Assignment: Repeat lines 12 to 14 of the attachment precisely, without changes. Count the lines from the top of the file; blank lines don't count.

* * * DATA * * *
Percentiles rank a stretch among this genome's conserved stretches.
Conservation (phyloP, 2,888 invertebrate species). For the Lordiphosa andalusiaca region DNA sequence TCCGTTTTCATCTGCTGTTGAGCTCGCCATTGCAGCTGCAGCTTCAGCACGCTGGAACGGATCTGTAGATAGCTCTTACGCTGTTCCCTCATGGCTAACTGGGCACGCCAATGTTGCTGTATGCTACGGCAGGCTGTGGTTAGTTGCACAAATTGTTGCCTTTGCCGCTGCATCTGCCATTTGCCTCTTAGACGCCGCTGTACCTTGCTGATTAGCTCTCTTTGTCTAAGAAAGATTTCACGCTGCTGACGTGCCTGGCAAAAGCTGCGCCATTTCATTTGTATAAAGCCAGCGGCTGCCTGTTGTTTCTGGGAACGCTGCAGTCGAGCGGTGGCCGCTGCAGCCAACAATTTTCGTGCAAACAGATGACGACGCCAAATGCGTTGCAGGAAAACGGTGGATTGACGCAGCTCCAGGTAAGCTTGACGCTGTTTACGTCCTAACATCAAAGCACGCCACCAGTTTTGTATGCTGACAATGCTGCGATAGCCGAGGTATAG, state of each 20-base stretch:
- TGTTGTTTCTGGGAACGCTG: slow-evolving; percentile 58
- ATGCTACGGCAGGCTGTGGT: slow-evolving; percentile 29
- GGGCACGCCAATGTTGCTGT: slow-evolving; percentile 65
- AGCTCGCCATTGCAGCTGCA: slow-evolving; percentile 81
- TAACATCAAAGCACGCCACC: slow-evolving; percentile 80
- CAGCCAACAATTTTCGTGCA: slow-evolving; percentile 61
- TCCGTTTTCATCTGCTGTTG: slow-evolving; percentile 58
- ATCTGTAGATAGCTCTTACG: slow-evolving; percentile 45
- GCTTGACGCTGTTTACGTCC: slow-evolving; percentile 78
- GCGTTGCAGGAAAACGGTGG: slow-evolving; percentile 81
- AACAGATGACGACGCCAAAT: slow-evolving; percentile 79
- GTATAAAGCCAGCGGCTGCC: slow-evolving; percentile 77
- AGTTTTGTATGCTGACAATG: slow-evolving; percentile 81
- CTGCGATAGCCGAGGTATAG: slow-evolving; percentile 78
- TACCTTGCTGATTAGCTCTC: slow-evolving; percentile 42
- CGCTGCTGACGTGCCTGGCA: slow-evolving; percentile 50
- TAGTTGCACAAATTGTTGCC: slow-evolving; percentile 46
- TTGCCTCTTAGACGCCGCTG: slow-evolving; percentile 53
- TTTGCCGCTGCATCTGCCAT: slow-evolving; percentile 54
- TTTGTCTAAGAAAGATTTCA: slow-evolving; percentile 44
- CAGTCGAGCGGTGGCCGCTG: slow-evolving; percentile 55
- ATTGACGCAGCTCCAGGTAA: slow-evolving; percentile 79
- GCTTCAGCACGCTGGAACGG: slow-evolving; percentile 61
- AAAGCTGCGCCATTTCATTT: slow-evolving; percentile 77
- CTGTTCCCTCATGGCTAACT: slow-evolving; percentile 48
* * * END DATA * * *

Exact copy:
- GCGTTGCAGGAAAACGGTGG: slow-evolving; percentile 81
- AACAGATGACGACGCCAAAT: slow-evolving; percentile 79
- GTATAAAGCCAGCGGCTGCC: slow-evolving; percentile 77